Long ago, everyone kissed goodbye to the jobs-for-life model popular in the middle of the last century. Now, forward-thinking pundits are arguing that for many of us jobs in their entirety are about to become a thing of the past as well, replaced increasingly by project-based work and ‘the gig economy.’
It’s a big change, the progress and ramifications of which are nearly impossible to predict. But speculating is fun and can, perhaps, help guide how these changes unfold and are understood. So here’s another possible implication of a shift away from old-fashioned jobs to new ways of working: women might do better professionally.
With respected publications periodically declaring men over, it’s not news that many of the changes currently underway that are moving the economy away from manual labor and towards people-centered knowledge and service work have benefited female workers (exhibit A: the term “mancession”). Might a remote, project-based future for work also be a boon for women, asked Lindsey Donner recently on the Young Entrepreneur Council. She writes:
As Aileen Lee points out on TechCrunch, not only do women dominate almost all social media channels, they also hold the purse strings. “Women are the routers and amplifiers of the social web. And they are the rocket fuel of ecommerce,” Lee says.
Sounds like “powerful business,” indeed.
If we still lack mentors, negotiating skills and institutional support, I wonder whether, in an age of flux, this very lack doesn’t give women an edge. Think about it: When everything is changing, imagination is critical. And with so few real mentors to show us the way, imagination is a woman’s best friend.
Women dominate social media and, as relative outsiders, might have an edge in innovative thinking, but Donner goes on to wonder if they aren’t also more adept at handling the collaboration tools and social subtleties that enable work at a distance. She recalls the different ways her EQ was put to work in traditional corporate jobs and as a freelance, remote worker:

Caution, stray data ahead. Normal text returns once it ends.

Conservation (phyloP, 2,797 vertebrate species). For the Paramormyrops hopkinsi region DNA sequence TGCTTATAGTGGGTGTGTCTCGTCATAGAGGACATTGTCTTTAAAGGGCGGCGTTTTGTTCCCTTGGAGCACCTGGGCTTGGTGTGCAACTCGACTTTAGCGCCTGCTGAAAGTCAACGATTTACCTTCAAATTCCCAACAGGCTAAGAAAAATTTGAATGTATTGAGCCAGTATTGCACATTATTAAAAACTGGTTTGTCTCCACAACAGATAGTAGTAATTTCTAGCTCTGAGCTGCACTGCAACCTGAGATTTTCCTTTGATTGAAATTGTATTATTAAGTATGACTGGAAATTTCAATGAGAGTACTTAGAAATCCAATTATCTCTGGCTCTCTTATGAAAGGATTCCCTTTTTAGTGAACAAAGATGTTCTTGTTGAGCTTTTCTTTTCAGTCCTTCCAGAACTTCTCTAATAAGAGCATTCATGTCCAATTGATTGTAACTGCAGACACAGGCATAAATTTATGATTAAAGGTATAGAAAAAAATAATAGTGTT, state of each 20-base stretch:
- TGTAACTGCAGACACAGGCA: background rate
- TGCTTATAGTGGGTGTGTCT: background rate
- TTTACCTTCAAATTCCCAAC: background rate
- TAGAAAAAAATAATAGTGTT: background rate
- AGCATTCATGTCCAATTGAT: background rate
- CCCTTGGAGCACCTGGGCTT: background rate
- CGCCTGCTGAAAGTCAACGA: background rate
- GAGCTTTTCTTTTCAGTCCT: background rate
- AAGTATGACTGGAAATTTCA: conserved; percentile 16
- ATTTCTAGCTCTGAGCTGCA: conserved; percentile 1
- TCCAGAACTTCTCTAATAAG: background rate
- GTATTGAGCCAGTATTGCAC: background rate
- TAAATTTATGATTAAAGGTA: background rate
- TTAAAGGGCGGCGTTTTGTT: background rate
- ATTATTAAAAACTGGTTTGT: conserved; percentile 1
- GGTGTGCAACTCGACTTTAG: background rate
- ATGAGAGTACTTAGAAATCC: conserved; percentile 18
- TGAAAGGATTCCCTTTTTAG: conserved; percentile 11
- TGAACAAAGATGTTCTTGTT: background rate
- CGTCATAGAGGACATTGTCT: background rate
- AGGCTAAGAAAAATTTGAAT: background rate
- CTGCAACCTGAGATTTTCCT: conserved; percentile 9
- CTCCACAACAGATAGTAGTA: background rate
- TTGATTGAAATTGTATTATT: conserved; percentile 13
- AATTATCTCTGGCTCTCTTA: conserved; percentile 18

I’d spent plenty of time at all-male meeting tables, feeling frustrated by dated expectations. But I believed, that the same qualities I stifled during those testosterone-fueled sessions would be a boon to me as a (very) small-business owner. My sociability, my willingness to assign importance to emotional cheerleading, and my capacity to build personal relationships –virtually — have helped me cultivate a loyal client base.
Women, as an archetype if not always as individuals, generally struggle more than men with blustering their way up hierarchies. If work becomes more of a latticework of connections and projects and less of a pyramid or ladder, perhaps more of women will find it easier to excel.
How does Donner’s argument strike you – are the new models of work currently developing better suited to women’s work styles on average?
Image courtesy of Flickr user Mike Licht, NotiongCapital.com.